What I liked most about this recipe is that it explained what to do to prevent your muffins from getting that blueish-grey color from the frozen berries.  Those girls over at Baker’s Banter are bright ones!  Take a look at these beauties. 

blueberry-muffin

I was nervous when I scooped the batter into my muffin wrappers.  It seemed to have too many blueberries and the dough was very stiff.  I actually pressed down on the muffin batter to get it into the muffin cup.  But in the end, they turned out lovely.  The taste was so naturally blueberry.  I think that the large granule sugar that they recommend for the top of these muffins would throw it over the top.  Use the full two cups of blueberries if not a bit more and don’t worry about incorporating them into the dough perfectly.  I pressed several of the remaining frozen berries onto the top of some of the batter and they still came out gorgeous. 

The KA website says that this will make 12 very large muffins but since I don’t have the “Texas” size muffin tins, I ended up with 17 regular sized muffins.  If you are using a regular size muffin pan, be sure to err on the side of caution with baking times.  I only baked mine for intial 25 minutes and I had exceptionally large frozen berries.  Mine were only slightly brown on the edges and the center remained so tender and moist.

These would be great for a work or shower breakfast as they come together quick and aren’t fussy.  Perfect for a weekend breakfast as well.

 

Freezer Case Blueberry Muffins – King Arthur

2 cups (8 ounces) frozen blueberries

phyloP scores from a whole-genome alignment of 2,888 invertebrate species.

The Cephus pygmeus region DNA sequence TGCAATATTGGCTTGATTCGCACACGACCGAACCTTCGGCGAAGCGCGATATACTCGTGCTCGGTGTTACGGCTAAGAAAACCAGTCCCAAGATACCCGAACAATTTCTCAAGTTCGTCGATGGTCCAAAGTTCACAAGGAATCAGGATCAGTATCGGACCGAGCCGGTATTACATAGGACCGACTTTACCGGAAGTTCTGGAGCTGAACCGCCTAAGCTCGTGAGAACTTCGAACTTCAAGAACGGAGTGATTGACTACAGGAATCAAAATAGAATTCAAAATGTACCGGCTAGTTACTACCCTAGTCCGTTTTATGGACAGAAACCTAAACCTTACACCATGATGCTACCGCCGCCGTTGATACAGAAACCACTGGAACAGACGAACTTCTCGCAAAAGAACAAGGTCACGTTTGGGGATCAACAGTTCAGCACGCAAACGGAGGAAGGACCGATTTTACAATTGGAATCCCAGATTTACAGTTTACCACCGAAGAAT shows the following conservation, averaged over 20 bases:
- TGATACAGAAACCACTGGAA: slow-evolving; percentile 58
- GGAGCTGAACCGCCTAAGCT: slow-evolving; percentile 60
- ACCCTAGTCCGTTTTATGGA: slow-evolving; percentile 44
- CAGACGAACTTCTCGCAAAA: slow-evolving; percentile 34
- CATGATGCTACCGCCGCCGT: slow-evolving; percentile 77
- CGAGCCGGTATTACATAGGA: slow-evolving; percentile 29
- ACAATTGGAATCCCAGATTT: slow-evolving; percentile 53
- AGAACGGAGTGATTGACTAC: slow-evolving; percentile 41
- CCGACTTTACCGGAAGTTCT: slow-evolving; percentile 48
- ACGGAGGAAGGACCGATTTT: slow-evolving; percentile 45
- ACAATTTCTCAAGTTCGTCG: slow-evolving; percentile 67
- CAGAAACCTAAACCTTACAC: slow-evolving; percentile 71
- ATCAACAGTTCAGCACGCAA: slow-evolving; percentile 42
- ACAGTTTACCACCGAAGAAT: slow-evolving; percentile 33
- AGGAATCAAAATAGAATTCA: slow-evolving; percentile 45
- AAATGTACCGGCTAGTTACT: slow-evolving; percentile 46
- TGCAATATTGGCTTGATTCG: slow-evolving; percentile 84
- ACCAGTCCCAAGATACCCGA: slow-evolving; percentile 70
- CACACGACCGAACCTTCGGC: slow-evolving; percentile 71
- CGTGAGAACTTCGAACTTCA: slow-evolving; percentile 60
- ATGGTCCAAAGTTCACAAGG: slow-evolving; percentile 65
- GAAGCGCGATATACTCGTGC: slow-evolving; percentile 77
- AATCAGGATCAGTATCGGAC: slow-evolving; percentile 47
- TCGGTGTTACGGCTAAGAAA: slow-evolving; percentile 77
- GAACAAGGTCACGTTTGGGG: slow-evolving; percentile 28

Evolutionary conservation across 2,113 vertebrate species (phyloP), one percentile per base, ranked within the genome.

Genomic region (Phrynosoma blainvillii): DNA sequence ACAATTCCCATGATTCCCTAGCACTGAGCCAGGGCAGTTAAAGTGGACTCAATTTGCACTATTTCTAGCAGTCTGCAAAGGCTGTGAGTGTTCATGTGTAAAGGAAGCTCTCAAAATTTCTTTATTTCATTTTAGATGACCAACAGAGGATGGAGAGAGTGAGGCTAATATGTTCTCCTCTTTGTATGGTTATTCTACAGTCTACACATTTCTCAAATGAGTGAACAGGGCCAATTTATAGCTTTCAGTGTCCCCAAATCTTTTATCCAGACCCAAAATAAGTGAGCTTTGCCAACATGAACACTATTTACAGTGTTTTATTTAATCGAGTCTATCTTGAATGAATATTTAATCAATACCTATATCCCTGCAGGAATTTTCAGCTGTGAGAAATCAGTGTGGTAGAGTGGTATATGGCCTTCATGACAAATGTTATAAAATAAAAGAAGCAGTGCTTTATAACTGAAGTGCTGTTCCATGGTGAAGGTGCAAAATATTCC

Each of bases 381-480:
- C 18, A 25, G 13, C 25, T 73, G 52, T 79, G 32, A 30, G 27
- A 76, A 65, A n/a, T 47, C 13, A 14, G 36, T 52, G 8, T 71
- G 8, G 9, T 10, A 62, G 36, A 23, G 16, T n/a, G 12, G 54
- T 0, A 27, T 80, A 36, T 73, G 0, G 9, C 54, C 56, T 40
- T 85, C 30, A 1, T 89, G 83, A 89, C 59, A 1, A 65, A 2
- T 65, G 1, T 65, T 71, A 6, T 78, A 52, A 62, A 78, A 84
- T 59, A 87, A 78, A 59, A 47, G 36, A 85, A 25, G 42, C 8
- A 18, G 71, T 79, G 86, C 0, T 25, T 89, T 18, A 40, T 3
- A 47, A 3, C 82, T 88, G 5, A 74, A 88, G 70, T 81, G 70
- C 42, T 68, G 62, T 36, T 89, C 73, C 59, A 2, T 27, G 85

1/2 cup (4 ounces) unsalted butter, at  room temperature
3/4 cup (5 1/4 ounces) granulated sugar
2 large eggs
2 teaspoons vanilla extract
1/4 teaspoon almond extract
1/2 cup (4 ounces) sour cream or plain  yogurt
1 1/2 teaspoons baking powder
1/2 teaspoon baking soda
1/2 teaspoon salt
2 1/4 cups (9 1/2 ounces) King Arthur Unbleached All-Purpose Flour
Sparkling sugar for garnish (optional)
Preheat the oven to 375°F. Line a muffin tin with papers, and grease the papers.

1.  First, assess your frozen blueberries. If they’re the big fat ones you usually find in the freezer case at the supermarket, go ahead and use them as is; no need to thaw. If they’re tiny wild ones, ones you may have picked yourself, they may be fragile enough that they’ll bleed a lot of color into your muffins. If you don’t mind blueberry muffins with streaks of blue from the frozen berries, go ahead and use them right from the freezer. If you want less blue streaking in your muffins, rinse the berries gently, till the water lightens in color. Drain them thoroughly, and gently drain/blot them on paper towels. Don’t squash them; you won’t be able to really dry them off, but just blot up any excess liquid.
2.  In a large mixing bowl, beat the butter and sugar together until well combined. Beat in the eggs; then the vanilla and almond extracts, sour cream or yogurt, baking powder, baking soda, and salt.
3.  Add the flour, mixing till everything is evenly moistened. Gently stir in the blueberries with a spatula, mixing just until they’re mostly incorporated. Don’t worry about distributing them evenly throughout the batter.
4.  Scoop the batter into the prepared muffin cups; a muffin scoop or large ice cream scoop works well here. Sprinkle the tops with sparkling sugar, if desired.
5.  Bake the muffins for 25 minutes. Gently lay a piece of foil across the top of the pan, and bake for an additional 5 to 10 minutes (the longer amount of time for larger frozen berries), until a cake tester inserted in the center comes out clean. Remove them from the oven, cool in the pan for 5 minutes, then remove the muffins from the pan to finish cooling on a rack.